Japan’s Prime Minister spent Friday afternoon meditating while staff at some of the country’s biggest firms quit work early — in time for a bit of shopping or maybe a boozy train ride.

Welcome to Premium Friday, Japan’s latest bid to tackle two perennial problems — sluggish consumer spending and notoriously long working hours blamed for a national health crisis known as karoshi, or death from overwork.

The new work-life balance scheme, which launched this week, calls on employers to let staff off around 3:00 pm on the last Friday of every month.

b’Japan has one of the most stresful work cultures in the world | Source: Reuters xc2xa0′

Major firms including automakers Nissan and Toyota, beverage giant Suntory and brokerage Nomura are taking part in the government-backed initiative.

But it’s not mandatory and many companies have opted out, while some analysts question whether it will really boost spending or do much to change Japan’s punishing work culture.

Still, the idea was a hit with Suntory employee Maki Suzuki, who said she often works late into the night or even into the early hours when things are busy at the office.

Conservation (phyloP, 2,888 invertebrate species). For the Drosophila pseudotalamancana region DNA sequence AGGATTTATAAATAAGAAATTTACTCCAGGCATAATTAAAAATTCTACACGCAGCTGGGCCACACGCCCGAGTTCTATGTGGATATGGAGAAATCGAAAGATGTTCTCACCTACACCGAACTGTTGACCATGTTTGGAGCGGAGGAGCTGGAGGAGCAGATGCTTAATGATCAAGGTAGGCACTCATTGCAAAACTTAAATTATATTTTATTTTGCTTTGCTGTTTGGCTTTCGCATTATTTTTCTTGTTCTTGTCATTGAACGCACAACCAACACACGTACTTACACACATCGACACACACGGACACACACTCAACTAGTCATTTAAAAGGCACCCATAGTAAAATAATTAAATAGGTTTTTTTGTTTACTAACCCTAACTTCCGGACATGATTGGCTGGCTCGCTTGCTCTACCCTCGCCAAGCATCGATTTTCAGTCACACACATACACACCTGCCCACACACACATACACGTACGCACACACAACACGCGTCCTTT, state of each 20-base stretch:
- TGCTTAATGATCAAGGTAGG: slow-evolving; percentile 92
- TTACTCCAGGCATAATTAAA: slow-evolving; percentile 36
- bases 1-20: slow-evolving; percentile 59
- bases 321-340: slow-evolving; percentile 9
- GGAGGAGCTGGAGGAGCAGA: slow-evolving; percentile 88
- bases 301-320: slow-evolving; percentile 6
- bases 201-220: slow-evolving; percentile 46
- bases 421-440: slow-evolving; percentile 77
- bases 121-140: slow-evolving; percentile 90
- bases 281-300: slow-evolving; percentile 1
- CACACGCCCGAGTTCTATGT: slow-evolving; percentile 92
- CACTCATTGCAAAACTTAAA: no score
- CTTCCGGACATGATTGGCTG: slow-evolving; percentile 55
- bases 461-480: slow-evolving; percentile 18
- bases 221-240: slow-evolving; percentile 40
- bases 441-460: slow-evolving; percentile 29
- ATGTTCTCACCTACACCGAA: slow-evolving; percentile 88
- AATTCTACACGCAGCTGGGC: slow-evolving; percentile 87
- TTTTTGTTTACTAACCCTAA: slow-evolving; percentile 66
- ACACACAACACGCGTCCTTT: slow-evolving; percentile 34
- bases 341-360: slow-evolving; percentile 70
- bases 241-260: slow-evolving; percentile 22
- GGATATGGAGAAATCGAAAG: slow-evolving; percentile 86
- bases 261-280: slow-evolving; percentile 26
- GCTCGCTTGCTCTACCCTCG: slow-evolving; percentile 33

‘Changing our lifestyle’

Every year, Japan’s long working hours are blamed for hundreds of deaths due to strokes, heart attacks and suicides.

In December, the head of Japan’s biggest advertising agency Dentsu resigned in response to the suicide of a young employee who regularly logged more than 100 hours of overtime a month.

More than one in five Japanese companies have employees who work such long hours they are at serious risk of dying, according to a government survey published in October.

This hard-driving office culture spawned the image of the weary salaryman who worked all day, drank with the boss all night, and was back at his desk early in the morning.

b’Japanese youth enjoy a day out | Source: Reuters xc2xa0′

That has changed over the decades and Japan’s once-booming economy has slowed.

But putting in long hours is still viewed as a sign of dedication at many firms, even if Japanese workers’ productivity lags behind that of their US and European counterparts.

But it could be a hard sell.

Many Japanese employees don’t take all their regular annual leave and firms are not increasing wages, meaning workers will not spend more money for Premium Friday.

However, analysts feel that one campaign will not suddely boost spending or stop long working hours since it is not even a mandatory scheme. 

(Feature Image Source: AFP)